By Nicholas Andrews
Alabama Political Reporter
With a passing vote in both the House and Senate, and signed into law by Gov. Bentley, the General Fund Budget is a done deal; but far from being resolved, according to Democrats.
As Republicans prepare to put this budget fiasco behind them, the leadership in the Democrat party prosecuted the GOP’s inability to take care of the long term fiscal instability of the General Fund. The Republican solution includes a trifecta of raising taxes, cutting State services, and budget reform, by imposing on the Education Trust Fund.
Democrats proposal for solvency for the General Fund includes the expansion of Medicaid, implementation of combined reporting, and amending the constitution to allow property taxes to be raised. All these measures were dead on arrival and we’re not allowed out of committee.
Aside from the blatant polarization in the legislature, Democrats went on record to make their case for their fiscal reforms. As a strong proponent of Medicaid expansion, Sen. Billy Beasley (D-Clayton) encouraged General Budget committee chairman Arthur Orr to put the Medicaid Expansion bill on the agenda. Many believe that expansion of Medicaid would act as a stimulus package for the State, by injecting approximately 1.5 billion dollars annually into the State’s economy, and greatly enhance healthcare access to an additional 300,000 Alabamians.
Sen. Linda Coleman (D-Birmingham) went toe to toe with big business with her introduction of the combined reporting bill, that would require corporations to list all their assets on one single reporting form. She stated her reasoning for introducing this bill is to prevent corporate entities from shifting and moving revenue around to circumvent paying their fair share of taxes. Her efforts were met by an onslaught of corporate lobbyists. Coleman commented, “It seems that the Alabama Legislature has sold out to big business.”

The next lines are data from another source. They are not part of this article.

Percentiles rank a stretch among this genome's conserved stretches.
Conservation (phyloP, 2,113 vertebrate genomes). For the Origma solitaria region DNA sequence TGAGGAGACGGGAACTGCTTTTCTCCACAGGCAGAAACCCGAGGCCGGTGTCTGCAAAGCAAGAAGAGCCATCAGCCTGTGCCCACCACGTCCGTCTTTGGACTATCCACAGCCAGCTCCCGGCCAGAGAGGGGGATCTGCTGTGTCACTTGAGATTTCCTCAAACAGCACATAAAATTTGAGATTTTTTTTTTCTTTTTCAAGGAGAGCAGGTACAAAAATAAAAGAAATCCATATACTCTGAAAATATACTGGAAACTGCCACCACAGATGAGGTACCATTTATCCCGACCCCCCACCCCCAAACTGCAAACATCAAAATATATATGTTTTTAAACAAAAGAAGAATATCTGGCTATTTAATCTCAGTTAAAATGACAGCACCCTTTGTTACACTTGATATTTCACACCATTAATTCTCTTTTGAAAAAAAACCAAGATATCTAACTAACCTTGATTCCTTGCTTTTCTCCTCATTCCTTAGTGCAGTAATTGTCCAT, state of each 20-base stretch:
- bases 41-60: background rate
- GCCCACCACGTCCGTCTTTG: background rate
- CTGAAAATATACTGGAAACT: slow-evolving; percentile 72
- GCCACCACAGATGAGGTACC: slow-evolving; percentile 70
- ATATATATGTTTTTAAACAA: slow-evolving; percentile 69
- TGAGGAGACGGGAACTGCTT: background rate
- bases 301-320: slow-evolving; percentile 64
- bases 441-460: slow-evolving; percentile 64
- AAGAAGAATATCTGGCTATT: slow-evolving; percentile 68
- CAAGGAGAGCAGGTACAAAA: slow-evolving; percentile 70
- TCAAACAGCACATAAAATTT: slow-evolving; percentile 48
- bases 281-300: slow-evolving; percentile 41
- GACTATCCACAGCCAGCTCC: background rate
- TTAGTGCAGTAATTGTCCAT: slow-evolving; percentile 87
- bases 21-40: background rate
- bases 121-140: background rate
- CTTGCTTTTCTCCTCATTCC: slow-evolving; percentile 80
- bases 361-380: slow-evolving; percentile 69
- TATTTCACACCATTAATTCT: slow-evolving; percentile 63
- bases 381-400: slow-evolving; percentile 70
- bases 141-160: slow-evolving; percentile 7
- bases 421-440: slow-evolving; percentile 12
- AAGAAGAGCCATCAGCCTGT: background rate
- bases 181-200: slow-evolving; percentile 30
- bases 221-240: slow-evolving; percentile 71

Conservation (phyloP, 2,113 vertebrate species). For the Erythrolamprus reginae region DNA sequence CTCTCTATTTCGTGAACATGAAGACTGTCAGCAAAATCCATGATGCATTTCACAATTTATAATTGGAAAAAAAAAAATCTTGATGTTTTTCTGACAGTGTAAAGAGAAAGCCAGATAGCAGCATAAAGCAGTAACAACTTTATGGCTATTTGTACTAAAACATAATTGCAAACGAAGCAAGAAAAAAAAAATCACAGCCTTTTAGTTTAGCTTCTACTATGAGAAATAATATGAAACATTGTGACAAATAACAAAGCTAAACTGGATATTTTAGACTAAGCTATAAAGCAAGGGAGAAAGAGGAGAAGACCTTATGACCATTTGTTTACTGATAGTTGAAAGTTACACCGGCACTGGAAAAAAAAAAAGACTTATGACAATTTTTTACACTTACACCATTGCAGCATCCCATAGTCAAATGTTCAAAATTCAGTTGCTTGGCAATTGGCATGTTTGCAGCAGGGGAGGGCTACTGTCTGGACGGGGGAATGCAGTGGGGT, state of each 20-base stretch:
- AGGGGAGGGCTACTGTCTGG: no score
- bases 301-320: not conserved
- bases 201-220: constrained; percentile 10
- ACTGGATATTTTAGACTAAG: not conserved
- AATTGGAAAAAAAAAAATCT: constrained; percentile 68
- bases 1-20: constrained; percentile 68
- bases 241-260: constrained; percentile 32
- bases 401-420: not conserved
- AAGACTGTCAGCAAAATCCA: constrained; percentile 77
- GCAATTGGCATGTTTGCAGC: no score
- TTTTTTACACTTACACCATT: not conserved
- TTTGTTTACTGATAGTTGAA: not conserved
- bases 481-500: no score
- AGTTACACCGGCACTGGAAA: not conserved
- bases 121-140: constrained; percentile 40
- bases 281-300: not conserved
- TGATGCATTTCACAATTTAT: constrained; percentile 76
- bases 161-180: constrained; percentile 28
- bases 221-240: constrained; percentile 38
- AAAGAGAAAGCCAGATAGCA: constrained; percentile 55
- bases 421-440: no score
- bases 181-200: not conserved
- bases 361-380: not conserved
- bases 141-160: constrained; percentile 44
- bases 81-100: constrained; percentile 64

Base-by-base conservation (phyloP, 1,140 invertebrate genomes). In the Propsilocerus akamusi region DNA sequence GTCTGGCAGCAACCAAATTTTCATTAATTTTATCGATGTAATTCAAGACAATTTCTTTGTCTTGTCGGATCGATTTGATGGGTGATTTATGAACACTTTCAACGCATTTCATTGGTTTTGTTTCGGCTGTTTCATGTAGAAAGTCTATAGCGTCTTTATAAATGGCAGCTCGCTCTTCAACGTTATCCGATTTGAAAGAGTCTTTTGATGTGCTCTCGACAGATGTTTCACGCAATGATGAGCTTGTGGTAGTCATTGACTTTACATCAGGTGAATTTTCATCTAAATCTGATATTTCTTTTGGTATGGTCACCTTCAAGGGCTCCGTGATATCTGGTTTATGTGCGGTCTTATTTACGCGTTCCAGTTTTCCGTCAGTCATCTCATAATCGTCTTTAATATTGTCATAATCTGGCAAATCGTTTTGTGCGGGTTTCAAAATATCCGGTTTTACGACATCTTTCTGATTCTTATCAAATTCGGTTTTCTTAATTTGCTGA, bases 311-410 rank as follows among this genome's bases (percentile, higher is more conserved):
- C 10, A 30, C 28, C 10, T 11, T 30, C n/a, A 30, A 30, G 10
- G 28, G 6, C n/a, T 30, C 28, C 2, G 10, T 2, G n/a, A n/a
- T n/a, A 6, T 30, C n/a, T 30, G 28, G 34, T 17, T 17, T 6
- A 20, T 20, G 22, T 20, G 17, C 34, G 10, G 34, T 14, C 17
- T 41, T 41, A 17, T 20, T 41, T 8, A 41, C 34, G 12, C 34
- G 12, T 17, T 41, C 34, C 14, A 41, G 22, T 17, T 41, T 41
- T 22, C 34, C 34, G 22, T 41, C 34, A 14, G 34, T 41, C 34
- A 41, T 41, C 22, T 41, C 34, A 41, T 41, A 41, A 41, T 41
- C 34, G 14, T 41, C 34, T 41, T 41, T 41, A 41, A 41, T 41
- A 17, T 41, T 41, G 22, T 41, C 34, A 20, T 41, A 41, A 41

The Democrats decided to bring out the big guns and tackle raising property taxes. Sen. Vivian Figures (D-Mobile) sponsored SB10, which would amend the constitution to raise property taxes by 5 mills, the equivalent of $15 for every $50,000 in property owned, and this would create an additional $250 million of revenues annually for the General Fund. Figures defended her position by saying,”The legislature was not imposing this tax on people. It was a constitutional amendment that the people would have been allowed to vote on, to impose it on themselves; and they could have written it off on their Federal taxes.”
Sen. Figures found this to be a better alternative than imposing on the Education Trust Fund, and that her constituents have asked why raising property taxes was not on the table, considering how low Alabama property taxes are.
The Dems have presented their indictment of the Republican enacted budget, and countered with their solutions. They stand in solidarity that the fight is not over, and that they are on the side of doing what’s best for the citizens of Alabama. Will the gloves come off in Round 2? Watch this space.